FIG. 2A is a block diagram illustrating an exemplary network analysis device 200 constructed in accordance with an embodiment of the invention. Generally, in terms of hardware architecture, as shown in FIG. 2A, the analysis device 200 includes a processor 204, memory 206 (one or more random access memory (RAM) elements, read only memory (ROM) elements, etc.), an optional removable media disk drive 212, an acquisition module bus interface 208, referred to below as a “bus interface,” an input/output controller 222 and a power module 263 that are connected together and can communicate with each other via a local interface 218. The local interface 218 can be, for example but not limited to, one or more buses or other wired or wireless connections, as is known to those having ordinary skill in the art. The local interface 218 may have additional elements, which are omitted for simplicity, such as buffers (caches), drivers, and controllers, to enable communications. Further, the local interface 218 includes address, control, and data connections to enable appropriate communications among the aforementioned components.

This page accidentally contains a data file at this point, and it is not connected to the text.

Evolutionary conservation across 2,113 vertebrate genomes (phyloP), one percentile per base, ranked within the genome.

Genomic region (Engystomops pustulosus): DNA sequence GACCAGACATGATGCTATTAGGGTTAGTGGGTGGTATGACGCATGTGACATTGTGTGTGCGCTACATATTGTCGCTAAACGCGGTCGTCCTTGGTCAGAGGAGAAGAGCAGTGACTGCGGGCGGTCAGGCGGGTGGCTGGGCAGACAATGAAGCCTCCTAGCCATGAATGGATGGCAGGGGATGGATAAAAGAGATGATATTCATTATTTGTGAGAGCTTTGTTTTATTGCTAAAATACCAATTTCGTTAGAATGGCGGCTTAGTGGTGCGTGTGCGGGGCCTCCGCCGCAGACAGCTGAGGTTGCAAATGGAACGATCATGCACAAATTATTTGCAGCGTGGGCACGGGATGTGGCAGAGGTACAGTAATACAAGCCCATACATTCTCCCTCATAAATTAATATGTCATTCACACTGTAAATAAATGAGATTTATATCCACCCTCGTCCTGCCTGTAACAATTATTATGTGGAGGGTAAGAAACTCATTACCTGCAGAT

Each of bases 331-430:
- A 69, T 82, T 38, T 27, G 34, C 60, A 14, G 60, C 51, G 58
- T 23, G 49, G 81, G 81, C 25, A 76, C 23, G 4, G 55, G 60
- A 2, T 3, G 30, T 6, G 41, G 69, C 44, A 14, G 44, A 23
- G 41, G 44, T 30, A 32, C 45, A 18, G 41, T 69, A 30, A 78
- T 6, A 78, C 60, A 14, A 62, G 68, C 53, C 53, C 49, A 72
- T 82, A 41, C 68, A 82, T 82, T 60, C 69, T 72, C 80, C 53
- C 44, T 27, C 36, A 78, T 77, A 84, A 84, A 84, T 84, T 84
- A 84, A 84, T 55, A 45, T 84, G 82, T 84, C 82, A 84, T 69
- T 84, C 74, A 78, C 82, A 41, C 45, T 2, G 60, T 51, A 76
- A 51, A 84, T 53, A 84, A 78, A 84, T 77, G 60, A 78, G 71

The processor 204 is a hardware device for executing software that can be stored in memory 206. The processor 204 can be any suitable processor for implementing the functionality of the analysis device 200. Preferably, the analysis device 200 executes on a SUN workstation available from SUN Microsystems.

The memory 206 can include any one or a combination of volatile memory elements (e.g., random access memory (RAM, such as DRAM, SRAM, etc.)) and nonvolatile memory elements (e.g., RAM, ROM, hard drive, tape, CDROM, etc.). Moreover, the memory 206 may incorporate electronic, magnetic, optical, and/or other types of storage media. Note that the memory 206 can have a distributed architecture, where various components are situated remote from one another, but can be accessed by the processor 204.

The software in memory 206 may include one or more separate programs, each of which comprise one or more code segments, which are an ordered listing of executable instructions for implementing logical functions. In the example of FIG. 2, the software in the memory 206 includes software in the form of an analysis device application software 230. The application software 230 includes correlation and display software 235, real-time message acquisition software 236, real-time call correlation software 237, call display software 238 and decode software 247. The memory 206 also includes message acquisition software 241, call setup mapping software 242 and final mapping software 243. The memory also includes tables 245, which are used to store the correlation key data (to be described below) that is used to correlate the signaling portions of calls in real time over dissimilar protocols. The memory 206 also includes an active call temporary storage element (CTS) 255, which temporarily stores information relating to active calls that are under analysis.

The memory 206 also includes a graphical user interface (GUI) 249. The GUI 249 processes display information from the call display software 238 for output to a user on the display 280.